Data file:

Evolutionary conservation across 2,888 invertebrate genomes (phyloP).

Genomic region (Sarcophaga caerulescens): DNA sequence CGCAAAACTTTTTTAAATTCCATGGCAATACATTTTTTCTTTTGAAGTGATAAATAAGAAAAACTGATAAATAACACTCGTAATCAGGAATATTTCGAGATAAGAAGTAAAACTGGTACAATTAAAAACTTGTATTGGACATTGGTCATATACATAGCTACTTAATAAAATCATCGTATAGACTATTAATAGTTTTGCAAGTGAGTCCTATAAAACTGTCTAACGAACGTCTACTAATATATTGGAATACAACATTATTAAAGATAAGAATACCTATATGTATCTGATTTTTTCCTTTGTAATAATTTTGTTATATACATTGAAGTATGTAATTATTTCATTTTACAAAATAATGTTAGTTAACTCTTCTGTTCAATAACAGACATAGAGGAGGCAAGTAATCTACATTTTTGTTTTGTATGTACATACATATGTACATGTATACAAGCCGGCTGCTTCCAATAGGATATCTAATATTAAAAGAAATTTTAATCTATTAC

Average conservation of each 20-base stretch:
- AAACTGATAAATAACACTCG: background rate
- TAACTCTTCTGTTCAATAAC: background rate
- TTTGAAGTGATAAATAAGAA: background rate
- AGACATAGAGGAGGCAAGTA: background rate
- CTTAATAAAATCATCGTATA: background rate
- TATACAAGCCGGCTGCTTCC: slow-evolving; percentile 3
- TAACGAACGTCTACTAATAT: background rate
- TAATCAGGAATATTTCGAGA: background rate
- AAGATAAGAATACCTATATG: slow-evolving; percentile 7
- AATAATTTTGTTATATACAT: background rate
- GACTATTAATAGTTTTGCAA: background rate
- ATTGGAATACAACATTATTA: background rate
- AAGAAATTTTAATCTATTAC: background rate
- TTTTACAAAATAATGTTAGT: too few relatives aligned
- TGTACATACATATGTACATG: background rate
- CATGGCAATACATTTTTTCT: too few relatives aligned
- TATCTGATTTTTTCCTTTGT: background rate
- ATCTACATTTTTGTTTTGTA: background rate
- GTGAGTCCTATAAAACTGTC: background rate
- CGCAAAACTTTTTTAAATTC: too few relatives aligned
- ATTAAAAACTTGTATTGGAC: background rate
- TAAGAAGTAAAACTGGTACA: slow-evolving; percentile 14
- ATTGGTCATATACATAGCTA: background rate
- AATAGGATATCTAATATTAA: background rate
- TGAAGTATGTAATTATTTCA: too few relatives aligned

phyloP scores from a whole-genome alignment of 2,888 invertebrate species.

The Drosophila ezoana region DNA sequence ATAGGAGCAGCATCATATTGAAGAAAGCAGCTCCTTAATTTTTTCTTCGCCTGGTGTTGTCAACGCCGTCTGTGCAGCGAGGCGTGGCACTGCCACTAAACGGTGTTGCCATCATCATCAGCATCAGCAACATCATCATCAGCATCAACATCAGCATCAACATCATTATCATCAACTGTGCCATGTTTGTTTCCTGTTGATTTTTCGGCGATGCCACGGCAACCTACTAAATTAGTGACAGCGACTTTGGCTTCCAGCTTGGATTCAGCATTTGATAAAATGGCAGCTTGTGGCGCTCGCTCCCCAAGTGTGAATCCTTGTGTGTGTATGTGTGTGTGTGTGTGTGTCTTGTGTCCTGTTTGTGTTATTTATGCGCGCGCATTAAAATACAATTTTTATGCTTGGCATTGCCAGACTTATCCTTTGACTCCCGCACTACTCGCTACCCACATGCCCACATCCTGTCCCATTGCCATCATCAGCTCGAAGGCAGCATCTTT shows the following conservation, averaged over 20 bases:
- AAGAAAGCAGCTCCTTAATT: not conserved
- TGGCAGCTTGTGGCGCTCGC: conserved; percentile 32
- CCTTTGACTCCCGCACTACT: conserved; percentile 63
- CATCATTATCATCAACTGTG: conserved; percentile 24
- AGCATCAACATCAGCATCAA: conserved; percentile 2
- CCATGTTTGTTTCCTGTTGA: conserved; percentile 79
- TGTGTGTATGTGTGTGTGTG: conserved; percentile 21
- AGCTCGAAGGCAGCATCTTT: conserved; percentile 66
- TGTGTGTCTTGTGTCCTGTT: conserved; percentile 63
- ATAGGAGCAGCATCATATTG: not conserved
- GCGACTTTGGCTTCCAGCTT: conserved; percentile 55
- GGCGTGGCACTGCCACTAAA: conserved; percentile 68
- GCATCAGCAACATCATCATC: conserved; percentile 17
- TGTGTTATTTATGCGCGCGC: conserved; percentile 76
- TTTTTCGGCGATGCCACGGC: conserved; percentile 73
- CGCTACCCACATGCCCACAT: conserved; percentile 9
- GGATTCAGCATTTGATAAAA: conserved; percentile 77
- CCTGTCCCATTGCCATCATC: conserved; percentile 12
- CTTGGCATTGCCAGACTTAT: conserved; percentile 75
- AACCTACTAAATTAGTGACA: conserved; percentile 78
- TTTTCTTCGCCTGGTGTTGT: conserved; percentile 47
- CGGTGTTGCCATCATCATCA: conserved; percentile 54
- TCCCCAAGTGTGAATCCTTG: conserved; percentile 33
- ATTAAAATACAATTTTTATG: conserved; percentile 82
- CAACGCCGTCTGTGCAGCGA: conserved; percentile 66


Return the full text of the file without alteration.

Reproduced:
Evolutionary conservation across 2,888 invertebrate genomes (phyloP).

Genomic region (Sarcophaga caerulescens): DNA sequence CGCAAAACTTTTTTAAATTCCATGGCAATACATTTTTTCTTTTGAAGTGATAAATAAGAAAAACTGATAAATAACACTCGTAATCAGGAATATTTCGAGATAAGAAGTAAAACTGGTACAATTAAAAACTTGTATTGGACATTGGTCATATACATAGCTACTTAATAAAATCATCGTATAGACTATTAATAGTTTTGCAAGTGAGTCCTATAAAACTGTCTAACGAACGTCTACTAATATATTGGAATACAACATTATTAAAGATAAGAATACCTATATGTATCTGATTTTTTCCTTTGTAATAATTTTGTTATATACATTGAAGTATGTAATTATTTCATTTTACAAAATAATGTTAGTTAACTCTTCTGTTCAATAACAGACATAGAGGAGGCAAGTAATCTACATTTTTGTTTTGTATGTACATACATATGTACATGTATACAAGCCGGCTGCTTCCAATAGGATATCTAATATTAAAAGAAATTTTAATCTATTAC

Average conservation of each 20-base stretch:
- AAACTGATAAATAACACTCG: background rate
- TAACTCTTCTGTTCAATAAC: background rate
- TTTGAAGTGATAAATAAGAA: background rate
- AGACATAGAGGAGGCAAGTA: background rate
- CTTAATAAAATCATCGTATA: background rate
- TATACAAGCCGGCTGCTTCC: slow-evolving; percentile 3
- TAACGAACGTCTACTAATAT: background rate
- TAATCAGGAATATTTCGAGA: background rate
- AAGATAAGAATACCTATATG: slow-evolving; percentile 7
- AATAATTTTGTTATATACAT: background rate
- GACTATTAATAGTTTTGCAA: background rate
- ATTGGAATACAACATTATTA: background rate
- AAGAAATTTTAATCTATTAC: background rate
- TTTTACAAAATAATGTTAGT: too few relatives aligned
- TGTACATACATATGTACATG: background rate
- CATGGCAATACATTTTTTCT: too few relatives aligned
- TATCTGATTTTTTCCTTTGT: background rate
- ATCTACATTTTTGTTTTGTA: background rate
- GTGAGTCCTATAAAACTGTC: background rate
- CGCAAAACTTTTTTAAATTC: too few relatives aligned
- ATTAAAAACTTGTATTGGAC: background rate
- TAAGAAGTAAAACTGGTACA: slow-evolving; percentile 14
- ATTGGTCATATACATAGCTA: background rate
- AATAGGATATCTAATATTAA: background rate
- TGAAGTATGTAATTATTTCA: too few relatives aligned

phyloP scores from a whole-genome alignment of 2,888 invertebrate species.

The Drosophila ezoana region DNA sequence ATAGGAGCAGCATCATATTGAAGAAAGCAGCTCCTTAATTTTTTCTTCGCCTGGTGTTGTCAACGCCGTCTGTGCAGCGAGGCGTGGCACTGCCACTAAACGGTGTTGCCATCATCATCAGCATCAGCAACATCATCATCAGCATCAACATCAGCATCAACATCATTATCATCAACTGTGCCATGTTTGTTTCCTGTTGATTTTTCGGCGATGCCACGGCAACCTACTAAATTAGTGACAGCGACTTTGGCTTCCAGCTTGGATTCAGCATTTGATAAAATGGCAGCTTGTGGCGCTCGCTCCCCAAGTGTGAATCCTTGTGTGTGTATGTGTGTGTGTGTGTGTGTCTTGTGTCCTGTTTGTGTTATTTATGCGCGCGCATTAAAATACAATTTTTATGCTTGGCATTGCCAGACTTATCCTTTGACTCCCGCACTACTCGCTACCCACATGCCCACATCCTGTCCCATTGCCATCATCAGCTCGAAGGCAGCATCTTT shows the following conservation, averaged over 20 bases:
- AAGAAAGCAGCTCCTTAATT: not conserved
- TGGCAGCTTGTGGCGCTCGC: conserved; percentile 32
- CCTTTGACTCCCGCACTACT: conserved; percentile 63
- CATCATTATCATCAACTGTG: conserved; percentile 24
- AGCATCAACATCAGCATCAA: conserved; percentile 2
- CCATGTTTGTTTCCTGTTGA: conserved; percentile 79
- TGTGTGTATGTGTGTGTGTG: conserved; percentile 21
- AGCTCGAAGGCAGCATCTTT: conserved; percentile 66
- TGTGTGTCTTGTGTCCTGTT: conserved; percentile 63
- ATAGGAGCAGCATCATATTG: not conserved
- GCGACTTTGGCTTCCAGCTT: conserved; percentile 55
- GGCGTGGCACTGCCACTAAA: conserved; percentile 68
- GCATCAGCAACATCATCATC: conserved; percentile 17
- TGTGTTATTTATGCGCGCGC: conserved; percentile 76
- TTTTTCGGCGATGCCACGGC: conserved; percentile 73
- CGCTACCCACATGCCCACAT: conserved; percentile 9
- GGATTCAGCATTTGATAAAA: conserved; percentile 77
- CCTGTCCCATTGCCATCATC: conserved; percentile 12
- CTTGGCATTGCCAGACTTAT: conserved; percentile 75
- AACCTACTAAATTAGTGACA: conserved; percentile 78
- TTTTCTTCGCCTGGTGTTGT: conserved; percentile 47
- CGGTGTTGCCATCATCATCA: conserved; percentile 54
- TCCCCAAGTGTGAATCCTTG: conserved; percentile 33
- ATTAAAATACAATTTTTATG: conserved; percentile 82
- CAACGCCGTCTGTGCAGCGA: conserved; percentile 66